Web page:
Hypertension: Blood Pressure Basics
What is hypertension? What causes hypertension and what are the symptoms?
Blood pressure is the force of blood pushing against blood vessel walls. The heart pumps blood into the arteries (blood vessels), which carry the blood throughout the body. High blood pressure, also called hypertension, is dangerous because it makes the heart work harder to pump blood to the body and it contributes to hardening of the arteries or atherosclerosis and the development of heart failure.
What Is "Normal" Blood Pressure?
There are several categories of blood pressure, including:
- Normal: Less than 120/80
- Prehypertension: 120-139/80-89
- Stage 1 hypertension: 140-159/90-99
- Stage 2 hypertension: 160 and above/100 and above
People whose blood pressure is above the normal range should consult their doctor about methods for lowering it.
What Causes Hypertension?
The exact causes of hypertension are not known. Several factors and conditions may play a role in its development, including:
- Being overweight
- Lack of physical activity
- Too much salt in the diet
- Too much alcohol consumption (no more than 1 to 2 drinks per day)
- Older age
- Family history of high blood pressure
- Chronic kidney disease
- Adrenal and thyroid disorders
What Are the Symptoms of Hypertension?
There are usually no symptoms or signs of hypertension. In fact, nearly one-third of those who have it don't know it. The only way to know if you have hypertension definitely is to have your blood pressure checked.
If your blood pressure is extremely high, there may be certain symptoms to look out for, including:
- Severe headache
- Fatigue or confusion
- Vision problems
- Chest pain
- Difficulty breathing
- Irregular heartbeat
- Blood in the urine
Who Is More Likely to Develop Hypertension?
- People with family members who have high blood pressure.
- People who smoke.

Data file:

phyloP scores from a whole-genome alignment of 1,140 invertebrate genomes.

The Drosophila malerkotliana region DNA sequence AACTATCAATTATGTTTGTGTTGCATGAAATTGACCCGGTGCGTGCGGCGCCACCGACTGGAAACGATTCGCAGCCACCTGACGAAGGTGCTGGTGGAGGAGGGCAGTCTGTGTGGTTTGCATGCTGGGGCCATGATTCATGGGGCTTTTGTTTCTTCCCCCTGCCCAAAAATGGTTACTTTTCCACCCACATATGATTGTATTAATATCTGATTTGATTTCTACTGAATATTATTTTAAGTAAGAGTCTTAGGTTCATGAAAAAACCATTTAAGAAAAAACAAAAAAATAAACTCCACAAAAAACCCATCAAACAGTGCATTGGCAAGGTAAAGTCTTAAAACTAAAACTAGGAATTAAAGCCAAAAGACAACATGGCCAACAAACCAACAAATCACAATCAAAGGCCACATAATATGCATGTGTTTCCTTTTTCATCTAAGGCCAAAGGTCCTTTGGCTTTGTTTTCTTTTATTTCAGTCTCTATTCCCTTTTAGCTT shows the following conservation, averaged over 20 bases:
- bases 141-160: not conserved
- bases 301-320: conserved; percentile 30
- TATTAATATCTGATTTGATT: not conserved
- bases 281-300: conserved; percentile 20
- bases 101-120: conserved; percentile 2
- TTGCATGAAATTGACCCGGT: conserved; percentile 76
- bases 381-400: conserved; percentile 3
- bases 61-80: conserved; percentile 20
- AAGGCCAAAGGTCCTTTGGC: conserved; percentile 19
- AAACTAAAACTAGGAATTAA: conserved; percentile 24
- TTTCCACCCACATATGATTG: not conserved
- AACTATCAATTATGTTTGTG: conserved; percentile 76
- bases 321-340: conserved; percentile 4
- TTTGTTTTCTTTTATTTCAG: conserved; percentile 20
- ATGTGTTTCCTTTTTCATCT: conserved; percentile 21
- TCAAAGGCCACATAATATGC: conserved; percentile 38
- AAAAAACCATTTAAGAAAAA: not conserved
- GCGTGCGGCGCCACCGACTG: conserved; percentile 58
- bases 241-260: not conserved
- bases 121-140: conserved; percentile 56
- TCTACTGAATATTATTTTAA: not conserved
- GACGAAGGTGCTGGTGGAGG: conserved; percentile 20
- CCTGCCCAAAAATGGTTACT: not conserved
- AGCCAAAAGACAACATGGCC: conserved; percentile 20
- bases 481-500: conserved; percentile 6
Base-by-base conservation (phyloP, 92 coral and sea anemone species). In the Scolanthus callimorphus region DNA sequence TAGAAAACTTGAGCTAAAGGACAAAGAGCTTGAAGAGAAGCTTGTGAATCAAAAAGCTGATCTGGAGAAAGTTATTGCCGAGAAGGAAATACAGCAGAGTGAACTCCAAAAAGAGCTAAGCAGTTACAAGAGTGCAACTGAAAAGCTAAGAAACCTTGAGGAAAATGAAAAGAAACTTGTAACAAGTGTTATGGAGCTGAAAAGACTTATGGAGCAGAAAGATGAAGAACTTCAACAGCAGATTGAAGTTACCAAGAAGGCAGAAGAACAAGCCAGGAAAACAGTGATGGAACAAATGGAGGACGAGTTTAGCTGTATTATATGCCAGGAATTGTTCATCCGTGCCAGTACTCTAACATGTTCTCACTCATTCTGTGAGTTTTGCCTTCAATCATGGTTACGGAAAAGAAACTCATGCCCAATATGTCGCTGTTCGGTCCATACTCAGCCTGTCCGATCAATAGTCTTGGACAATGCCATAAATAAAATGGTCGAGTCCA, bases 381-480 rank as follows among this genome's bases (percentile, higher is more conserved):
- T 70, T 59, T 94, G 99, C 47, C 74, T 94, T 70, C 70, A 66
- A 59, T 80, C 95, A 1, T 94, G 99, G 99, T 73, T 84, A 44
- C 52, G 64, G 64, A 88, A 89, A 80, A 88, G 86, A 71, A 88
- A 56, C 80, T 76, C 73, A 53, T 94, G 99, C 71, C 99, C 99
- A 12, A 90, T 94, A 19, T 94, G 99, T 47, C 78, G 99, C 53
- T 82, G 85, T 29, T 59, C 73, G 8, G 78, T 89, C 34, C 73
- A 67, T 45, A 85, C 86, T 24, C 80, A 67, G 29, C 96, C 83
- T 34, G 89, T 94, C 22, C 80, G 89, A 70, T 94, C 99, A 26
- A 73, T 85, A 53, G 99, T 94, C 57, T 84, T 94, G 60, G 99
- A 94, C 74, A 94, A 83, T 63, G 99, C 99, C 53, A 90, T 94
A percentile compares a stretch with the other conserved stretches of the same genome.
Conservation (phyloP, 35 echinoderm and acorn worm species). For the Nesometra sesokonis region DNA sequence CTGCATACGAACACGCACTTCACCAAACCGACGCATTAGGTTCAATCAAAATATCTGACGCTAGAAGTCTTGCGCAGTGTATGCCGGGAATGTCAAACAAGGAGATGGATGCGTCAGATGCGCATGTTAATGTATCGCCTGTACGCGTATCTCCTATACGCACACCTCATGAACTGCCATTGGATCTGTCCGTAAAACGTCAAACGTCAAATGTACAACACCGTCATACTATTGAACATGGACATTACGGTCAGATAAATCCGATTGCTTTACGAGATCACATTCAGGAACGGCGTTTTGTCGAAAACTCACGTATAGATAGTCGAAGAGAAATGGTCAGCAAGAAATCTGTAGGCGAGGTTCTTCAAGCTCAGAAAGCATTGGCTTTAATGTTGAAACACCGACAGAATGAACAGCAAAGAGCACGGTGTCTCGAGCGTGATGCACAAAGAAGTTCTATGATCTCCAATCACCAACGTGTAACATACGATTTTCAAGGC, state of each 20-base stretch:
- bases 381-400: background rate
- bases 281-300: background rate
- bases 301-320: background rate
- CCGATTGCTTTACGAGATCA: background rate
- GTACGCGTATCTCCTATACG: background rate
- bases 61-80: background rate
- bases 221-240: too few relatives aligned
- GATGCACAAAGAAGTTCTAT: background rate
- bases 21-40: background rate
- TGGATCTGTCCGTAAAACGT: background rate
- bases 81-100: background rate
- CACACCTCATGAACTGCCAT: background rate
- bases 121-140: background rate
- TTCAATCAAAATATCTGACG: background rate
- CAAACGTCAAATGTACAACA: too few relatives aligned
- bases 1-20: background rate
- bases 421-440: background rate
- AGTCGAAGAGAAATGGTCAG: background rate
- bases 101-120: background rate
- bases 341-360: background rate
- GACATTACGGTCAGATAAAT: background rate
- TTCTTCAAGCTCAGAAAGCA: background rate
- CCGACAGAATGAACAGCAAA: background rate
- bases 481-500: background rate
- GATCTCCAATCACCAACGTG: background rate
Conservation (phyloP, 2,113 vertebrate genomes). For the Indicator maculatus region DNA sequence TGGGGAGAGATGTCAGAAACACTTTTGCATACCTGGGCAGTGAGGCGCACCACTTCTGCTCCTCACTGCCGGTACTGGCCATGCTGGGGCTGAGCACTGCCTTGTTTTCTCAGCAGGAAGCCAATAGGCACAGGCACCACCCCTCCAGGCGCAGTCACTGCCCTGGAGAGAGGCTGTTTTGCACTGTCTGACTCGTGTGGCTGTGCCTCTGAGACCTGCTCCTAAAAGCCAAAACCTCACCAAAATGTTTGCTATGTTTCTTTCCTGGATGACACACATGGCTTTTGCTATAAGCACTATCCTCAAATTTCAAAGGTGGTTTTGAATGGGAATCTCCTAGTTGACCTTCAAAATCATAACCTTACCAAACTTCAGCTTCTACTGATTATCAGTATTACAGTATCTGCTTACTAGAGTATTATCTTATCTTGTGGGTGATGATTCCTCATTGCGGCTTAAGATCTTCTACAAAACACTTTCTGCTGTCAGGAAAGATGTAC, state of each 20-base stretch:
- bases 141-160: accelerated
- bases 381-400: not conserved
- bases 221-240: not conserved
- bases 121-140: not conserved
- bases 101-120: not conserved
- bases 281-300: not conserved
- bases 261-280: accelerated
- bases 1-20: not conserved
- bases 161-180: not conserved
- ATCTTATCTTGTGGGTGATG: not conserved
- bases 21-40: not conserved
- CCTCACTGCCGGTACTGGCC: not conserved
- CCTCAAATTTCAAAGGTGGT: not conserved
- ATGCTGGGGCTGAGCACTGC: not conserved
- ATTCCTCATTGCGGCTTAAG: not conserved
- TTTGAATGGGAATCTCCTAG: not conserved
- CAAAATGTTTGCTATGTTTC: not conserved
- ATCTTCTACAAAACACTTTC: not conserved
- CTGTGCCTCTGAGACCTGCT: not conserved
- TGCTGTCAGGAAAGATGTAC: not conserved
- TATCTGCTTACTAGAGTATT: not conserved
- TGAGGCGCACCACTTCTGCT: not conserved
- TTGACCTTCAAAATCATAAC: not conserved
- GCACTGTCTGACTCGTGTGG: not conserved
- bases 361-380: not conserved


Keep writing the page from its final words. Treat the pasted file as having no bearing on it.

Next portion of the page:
- Women who are pregnant.
- Women who take birth control pills.
- People over the age of 35.
- People who are overweight or obese.
- People who are not active.
- People who drink alcohol excessively.
- People who eat too many fatty foods or foods with too much salt.
How Is Hypertension Diagnosed?
Your health care provider can tell if you have hypertension by checking your blood pressure with a special meter called a sphygmomanometer, which consists of a stethoscope, arm cuff, dial, pump, and valve. You can also measure your own blood pressure at home. You should have your blood pressure checked at least once a year to make sure you don't have hypertension.
What Health Problems Are Associated With Hypertension?
Hypertension is a serious condition that can damage the heart and blood vessels, and can eventually lead to several other conditions, including:
How Is Hypertension Treated?
Hypertension is typically treated by making changes in your lifestyle, and with drug therapy. Lifestyle changes include losing weight, stopping smoking, eating a healthy diet (such as the DASH diet, which includes lowering sodium but including daily servings of fruits, vegetables, and whole grain foods), and getting enough exercise, especially aerobic exercise.
Several types of drugs are available to treat hypertension, including ACE inhibitors, angiotensin receptor blockers (ARBs), diuretics, beta-blockers, and calcium channel blockers.
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